MSNBC Panel: Media Fairness In Media Coverage Led to Hillary’s Loss In 2016 Election

Geoff Harbaugh | Contributor

Talk of “Russian collusion” has been circulating through the media for some time since the 2016 election, with some blaming collusion on President Donald Trump’s victory. Now, however, some new anchors have a different theory about what led to Hillary’s defeat.

People protest and march against US President Donald Trump's alleged interference in Robert Mueller's investigation in New York City on November 8, 2018. - President Donald Trump was accused on November 8, 2018, of pushing America toward a constitutional crisis after his firing of the attorney general cast doubt over the future of an explosive probe into election collusion with Russian agents. (Photo by Bryan R. Smith / AFP) (Photo credit should read BRYAN R. SMITH/AFP/Getty Images)

People protest and march against US President Donald Trump’s alleged interference in Robert Mueller’s investigation in New York City on November 8, 2018. – President Donald Trump was accused on November 8, 2018, of pushing America toward a constitutional crisis after his firing of the attorney general cast doubt over the future of an explosive probe into election collusion with Russian agents. (Photo by Bryan R. Smith / AFP) (Photo credit should read BRYAN R. SMITH/AFP/Getty Images)

In a Thursday panel discussion on MSNBC’s “All In” with Chris Hayes, former Hillary Clinton press secretary Brian Fallon and weekend anchor Joy Reid, Hayes blamed Hillary’s loss on the media’s need to attack Democrats just as much as they attack Donald Trump.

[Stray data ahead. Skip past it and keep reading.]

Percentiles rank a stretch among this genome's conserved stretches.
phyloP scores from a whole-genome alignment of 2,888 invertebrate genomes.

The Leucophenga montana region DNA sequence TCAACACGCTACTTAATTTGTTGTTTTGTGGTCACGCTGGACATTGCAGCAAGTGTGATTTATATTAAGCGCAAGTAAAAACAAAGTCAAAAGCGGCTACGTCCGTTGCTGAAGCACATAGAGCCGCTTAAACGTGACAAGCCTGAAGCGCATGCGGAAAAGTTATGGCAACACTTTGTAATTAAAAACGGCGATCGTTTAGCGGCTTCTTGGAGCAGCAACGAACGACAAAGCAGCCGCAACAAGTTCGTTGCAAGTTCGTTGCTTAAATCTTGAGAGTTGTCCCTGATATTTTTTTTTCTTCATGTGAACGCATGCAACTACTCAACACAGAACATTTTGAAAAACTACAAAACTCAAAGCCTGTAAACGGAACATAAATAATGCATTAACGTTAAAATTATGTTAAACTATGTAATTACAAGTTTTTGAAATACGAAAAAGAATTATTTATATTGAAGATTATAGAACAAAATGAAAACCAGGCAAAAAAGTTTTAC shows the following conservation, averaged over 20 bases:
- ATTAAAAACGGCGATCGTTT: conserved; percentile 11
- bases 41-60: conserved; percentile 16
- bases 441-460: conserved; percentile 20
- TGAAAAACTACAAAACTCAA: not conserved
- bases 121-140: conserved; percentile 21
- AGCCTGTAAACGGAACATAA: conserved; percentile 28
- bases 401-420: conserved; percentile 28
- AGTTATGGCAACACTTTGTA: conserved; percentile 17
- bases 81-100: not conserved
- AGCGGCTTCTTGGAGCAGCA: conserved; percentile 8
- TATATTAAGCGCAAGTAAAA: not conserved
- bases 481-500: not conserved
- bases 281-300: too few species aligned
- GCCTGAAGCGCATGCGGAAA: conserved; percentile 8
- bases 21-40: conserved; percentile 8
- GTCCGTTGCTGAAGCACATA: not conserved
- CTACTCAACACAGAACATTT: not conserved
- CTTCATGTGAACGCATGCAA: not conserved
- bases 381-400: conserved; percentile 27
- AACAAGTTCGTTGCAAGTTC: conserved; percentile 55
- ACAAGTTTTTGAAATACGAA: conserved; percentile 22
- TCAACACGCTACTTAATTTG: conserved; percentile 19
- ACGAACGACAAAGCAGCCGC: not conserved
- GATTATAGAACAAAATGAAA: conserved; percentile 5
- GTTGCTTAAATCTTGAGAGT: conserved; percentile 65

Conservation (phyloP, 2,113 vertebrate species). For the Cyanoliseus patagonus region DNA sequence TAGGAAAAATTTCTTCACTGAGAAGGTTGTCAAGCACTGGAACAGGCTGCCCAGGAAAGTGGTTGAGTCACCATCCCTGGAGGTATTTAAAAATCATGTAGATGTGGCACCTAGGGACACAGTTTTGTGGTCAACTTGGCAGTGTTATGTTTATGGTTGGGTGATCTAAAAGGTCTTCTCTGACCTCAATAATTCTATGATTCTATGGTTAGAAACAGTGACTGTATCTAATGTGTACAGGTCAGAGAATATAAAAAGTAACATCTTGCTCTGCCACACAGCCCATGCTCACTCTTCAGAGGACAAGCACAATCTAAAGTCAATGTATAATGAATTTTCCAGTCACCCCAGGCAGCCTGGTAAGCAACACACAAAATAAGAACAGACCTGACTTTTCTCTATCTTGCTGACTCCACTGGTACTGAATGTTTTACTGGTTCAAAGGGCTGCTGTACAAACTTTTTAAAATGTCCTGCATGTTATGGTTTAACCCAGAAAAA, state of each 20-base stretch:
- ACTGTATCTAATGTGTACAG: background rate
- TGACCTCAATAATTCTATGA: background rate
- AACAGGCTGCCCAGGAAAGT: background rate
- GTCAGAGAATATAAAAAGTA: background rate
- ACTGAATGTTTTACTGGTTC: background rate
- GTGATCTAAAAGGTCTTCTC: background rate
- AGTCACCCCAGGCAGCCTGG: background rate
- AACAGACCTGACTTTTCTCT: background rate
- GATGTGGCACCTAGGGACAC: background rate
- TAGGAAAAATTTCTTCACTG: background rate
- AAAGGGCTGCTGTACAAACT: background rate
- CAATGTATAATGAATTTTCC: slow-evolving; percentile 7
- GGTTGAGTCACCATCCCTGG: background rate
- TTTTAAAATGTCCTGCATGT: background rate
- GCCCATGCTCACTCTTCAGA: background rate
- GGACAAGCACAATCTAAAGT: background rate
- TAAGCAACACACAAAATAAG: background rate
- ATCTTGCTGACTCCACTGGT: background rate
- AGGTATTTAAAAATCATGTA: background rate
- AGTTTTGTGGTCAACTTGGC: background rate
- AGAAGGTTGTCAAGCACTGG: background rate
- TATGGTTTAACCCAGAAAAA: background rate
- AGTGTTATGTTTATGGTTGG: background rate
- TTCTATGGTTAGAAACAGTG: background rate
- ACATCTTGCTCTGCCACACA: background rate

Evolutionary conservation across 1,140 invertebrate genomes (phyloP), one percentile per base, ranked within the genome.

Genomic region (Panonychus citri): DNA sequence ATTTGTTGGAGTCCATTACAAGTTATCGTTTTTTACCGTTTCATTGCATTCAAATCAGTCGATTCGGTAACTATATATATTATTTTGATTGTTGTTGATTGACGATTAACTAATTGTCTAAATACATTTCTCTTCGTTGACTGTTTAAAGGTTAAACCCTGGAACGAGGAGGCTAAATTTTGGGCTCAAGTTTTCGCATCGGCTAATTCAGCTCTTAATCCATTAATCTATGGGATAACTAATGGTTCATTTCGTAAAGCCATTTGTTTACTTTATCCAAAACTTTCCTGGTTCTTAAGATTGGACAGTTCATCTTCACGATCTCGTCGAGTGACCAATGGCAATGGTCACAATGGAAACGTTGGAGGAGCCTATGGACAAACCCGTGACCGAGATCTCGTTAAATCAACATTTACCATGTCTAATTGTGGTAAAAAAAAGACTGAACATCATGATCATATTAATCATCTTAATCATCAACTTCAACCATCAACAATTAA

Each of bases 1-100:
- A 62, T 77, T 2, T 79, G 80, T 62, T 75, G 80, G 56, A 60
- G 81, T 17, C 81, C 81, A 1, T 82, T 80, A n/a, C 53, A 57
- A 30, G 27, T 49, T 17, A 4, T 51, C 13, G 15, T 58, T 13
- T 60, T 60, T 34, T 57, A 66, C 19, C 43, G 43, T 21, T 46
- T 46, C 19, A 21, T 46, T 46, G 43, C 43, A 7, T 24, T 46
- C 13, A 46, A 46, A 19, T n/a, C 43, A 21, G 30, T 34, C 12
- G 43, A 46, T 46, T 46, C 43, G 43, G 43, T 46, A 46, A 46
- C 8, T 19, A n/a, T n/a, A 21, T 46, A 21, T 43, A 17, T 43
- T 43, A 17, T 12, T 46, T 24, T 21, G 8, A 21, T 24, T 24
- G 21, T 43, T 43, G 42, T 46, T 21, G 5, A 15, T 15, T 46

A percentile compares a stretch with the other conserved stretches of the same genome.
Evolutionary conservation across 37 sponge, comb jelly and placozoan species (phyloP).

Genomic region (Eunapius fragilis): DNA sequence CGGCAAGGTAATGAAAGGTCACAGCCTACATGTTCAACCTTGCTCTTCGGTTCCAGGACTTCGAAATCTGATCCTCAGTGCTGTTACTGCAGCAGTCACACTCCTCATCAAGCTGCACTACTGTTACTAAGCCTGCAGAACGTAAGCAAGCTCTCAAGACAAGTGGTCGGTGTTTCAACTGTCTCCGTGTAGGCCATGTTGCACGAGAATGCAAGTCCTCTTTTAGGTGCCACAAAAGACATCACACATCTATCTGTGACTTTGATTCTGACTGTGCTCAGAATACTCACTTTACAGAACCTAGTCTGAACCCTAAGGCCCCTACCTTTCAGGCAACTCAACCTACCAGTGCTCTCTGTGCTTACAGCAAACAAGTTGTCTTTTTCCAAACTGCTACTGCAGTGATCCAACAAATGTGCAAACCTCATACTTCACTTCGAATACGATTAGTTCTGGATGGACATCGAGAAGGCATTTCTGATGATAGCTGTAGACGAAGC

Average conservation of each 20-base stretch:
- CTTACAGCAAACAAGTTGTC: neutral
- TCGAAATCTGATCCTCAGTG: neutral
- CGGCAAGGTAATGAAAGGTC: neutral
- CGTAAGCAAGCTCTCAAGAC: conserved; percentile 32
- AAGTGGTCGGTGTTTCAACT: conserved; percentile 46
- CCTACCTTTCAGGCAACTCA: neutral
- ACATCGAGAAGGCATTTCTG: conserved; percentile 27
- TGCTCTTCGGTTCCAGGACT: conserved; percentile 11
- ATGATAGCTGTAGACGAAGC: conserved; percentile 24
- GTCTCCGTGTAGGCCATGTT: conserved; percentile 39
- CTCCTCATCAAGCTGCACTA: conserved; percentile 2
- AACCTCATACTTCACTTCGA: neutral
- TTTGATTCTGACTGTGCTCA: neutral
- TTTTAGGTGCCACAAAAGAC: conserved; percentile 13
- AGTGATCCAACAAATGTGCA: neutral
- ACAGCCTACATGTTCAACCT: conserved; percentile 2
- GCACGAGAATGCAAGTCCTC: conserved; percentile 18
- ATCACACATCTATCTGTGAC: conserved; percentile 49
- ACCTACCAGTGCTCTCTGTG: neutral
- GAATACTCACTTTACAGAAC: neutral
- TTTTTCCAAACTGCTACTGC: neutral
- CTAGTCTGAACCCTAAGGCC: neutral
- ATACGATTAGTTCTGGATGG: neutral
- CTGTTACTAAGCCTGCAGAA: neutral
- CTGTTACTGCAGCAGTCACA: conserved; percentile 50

Fallon stated, “ … The trap that most Democrats will fall into is: Donald Trump will purposely choose subjects of controversy to weigh in on because he wants to make the debate on his terms. The media will cover it at face value, and they’ll attach, you know, the requisite amount of controversy to his statements … ”

Fallon continued to say that media feel the need to balance “attach controversy” to Democrats in order to “appear balanced” after attaching controversy to Trump and the things he says.

Democratic presidential nominee Hillary Clinton looks at a smart phone with national press secretary Brian Fallon on her plane at Westchester County Airport October 3, 2016 in White Plains, New York. / AFP / Brendan Smialowski (Photo credit should read BRENDAN SMIALOWSKI/AFP/Getty Images)

Democratic presidential nominee Hillary Clinton looks at a smart phone with national press secretary Brian Fallon on her plane at Westchester County Airport October 3, 2016 in White Plains, New York. / AFP / Brendan Smialowski (Photo credit should read BRENDAN SMIALOWSKI/AFP/Getty Images)

“But then, [the media] have to pivot to then covering the other candidate,” he explained, continuing:

In cable language, you guys know, you’ll talk about the A block and the B block. In the A block, if you’re talking about Donald Trump and what he is saying inherently controversial, you feel a need — in order to appear balanced — to attach some controversy to whatever the Democrat candidate is doing. As a result, it elevates and inflates sort of manufactured controversies as we learned the hard way on e-mails.”

Hayes agreed with this point saying, “Right. Right.”

Joy Reid also shared the same theory adding, “Right, because the media’s sort of default is to say if we’re tough on Donald Trump on X, we need to find the equivalent Y for the Democrat and cover it with the same amount of excitement, which is why you got things about the Hillary Clinton Foundation because you got the Donald Trump foundation … “

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